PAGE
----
He quit his job six months ago to become a cab driver. At
twenty seven, he is aimless, oblivious to the world around
him. He is careless because defying death is one way to
tempt Fate. Sayuko, his sort-of-girlfriend, is not in such
a dark place; they are together because it just happened.
They get along, they go through the motions, until what?
THE BOY IN THE EARTH is an extremely difficult book to
review and it is grandiose. I have often pondered on the
questions the book raises: can one escape the
circumstances of one's birth, of one's upbringing? Were
some of us not meant to be born, not meant to live? Does
anything we do really affect our destiny? THE BOY IN THE
EARTH is they type of book I cherish. While it is
definitely not light reading, the author knows precisely
where to draw the line so it does not become depressing.
Told in the first person, the nameless cab driver from
Tokyo, Fuminori Nakamura has created a world unto itself
exposing the thoughts of a young man who is afraid to
live, not reckless enough to do away with himself, numb,
and wallowing in the greyness of a meaningless existence.
I understood why he was the way he was, and to my
astonishment, I did not want to hug him and make him feel
better, tell him that everything would be alright. I
listened to him, I wanted to listen to him, I needed to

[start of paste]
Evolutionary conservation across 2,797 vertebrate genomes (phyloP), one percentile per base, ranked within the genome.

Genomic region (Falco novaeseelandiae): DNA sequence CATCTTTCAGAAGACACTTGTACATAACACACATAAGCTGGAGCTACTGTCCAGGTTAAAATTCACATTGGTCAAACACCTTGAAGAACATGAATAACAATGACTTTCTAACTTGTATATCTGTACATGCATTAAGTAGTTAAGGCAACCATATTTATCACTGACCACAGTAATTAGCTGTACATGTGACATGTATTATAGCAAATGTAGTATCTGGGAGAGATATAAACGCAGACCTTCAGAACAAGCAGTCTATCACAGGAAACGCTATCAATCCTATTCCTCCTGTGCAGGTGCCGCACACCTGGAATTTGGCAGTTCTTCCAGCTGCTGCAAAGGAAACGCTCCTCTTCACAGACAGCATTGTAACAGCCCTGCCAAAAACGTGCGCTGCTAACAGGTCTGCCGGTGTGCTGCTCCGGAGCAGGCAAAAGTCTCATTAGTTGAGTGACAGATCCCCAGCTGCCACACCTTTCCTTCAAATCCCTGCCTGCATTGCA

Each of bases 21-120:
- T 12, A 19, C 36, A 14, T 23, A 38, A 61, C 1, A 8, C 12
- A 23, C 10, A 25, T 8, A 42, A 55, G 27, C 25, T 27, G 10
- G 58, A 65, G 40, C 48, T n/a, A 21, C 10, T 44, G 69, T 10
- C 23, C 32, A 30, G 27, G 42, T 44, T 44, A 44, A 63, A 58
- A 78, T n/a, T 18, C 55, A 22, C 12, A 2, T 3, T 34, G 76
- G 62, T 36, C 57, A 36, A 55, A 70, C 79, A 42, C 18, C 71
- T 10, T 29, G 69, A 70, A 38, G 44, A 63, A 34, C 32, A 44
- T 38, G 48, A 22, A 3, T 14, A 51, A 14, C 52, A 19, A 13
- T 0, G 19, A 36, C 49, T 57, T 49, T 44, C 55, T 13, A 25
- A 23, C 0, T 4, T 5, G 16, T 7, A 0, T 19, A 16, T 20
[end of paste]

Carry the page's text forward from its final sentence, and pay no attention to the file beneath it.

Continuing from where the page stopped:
follow him on his voyage into nothingness.
THE BOY IN THE EARTH is astoundingly well written, in a
simple and flowing way, where the author conveys every
feeling, every thought, every emotion, all the pain the
cab driver goes through. I felt privy to this young man's
soul. Then, suddenly, I started crying, and crying, and
crying. I cried for him, for those of us who are in the
same situation, for those of us we know who are on the
fringe of existence, tottering on the edge of the abyss. I
have rarely been moved so deeply, and it is no wonder that
Mr. Nakamura has won so many awards. THE BOY IN THE EARTH
will stand proudly alongside Raskolnikov, and The
Stranger. THE BOY IN THE EARTH is a book you read with
your heart, with your intellect, and with your soul, and
it is going on my keeper shelf forever.
A darkly melancholic tale that combines Scorseseís
Taxi Driver and Camusí The Fall set in
TokyoóNakamuraís Akutagawa Prize-winning novel, one of
Japanís most prestigious literary awards, is the here
translated into English for the first time and marks another
high-water mark in this important writerís career.
The Akutagawa Prize-Winning Novel
As an unnamed Tokyo taxi driver works a night shift, picking
up fares that offer him glimpses into the lives of ordinary
people, he canít escape his own nihilistic thoughts. Almost
without meaning to, he puts himself in harmís way; he canít
stop daydreaming of suicide, envisioning himself returning
to the earth in obsessive fantasies that soon become
terrifying blackout episodes. The truth is, his
longestranged father has tried to reach out to him,
triggering a cascade of traumatic memories. As the cab
driver wrestles with the truth about his past and the
history of violence in his childhood, he must also confront
his present, which is no less complicated or grim.
A precursor to Los Angeles Times Book Prize finalist
The Thief, The Boy in the Earth is a closely
told character study that poses a difficult question: Are
some lives so damaged they are beyond redemption? Is every
child worth trying to save? A poignant and thought-provoking
tour de force by one of Japanís leading literary voices.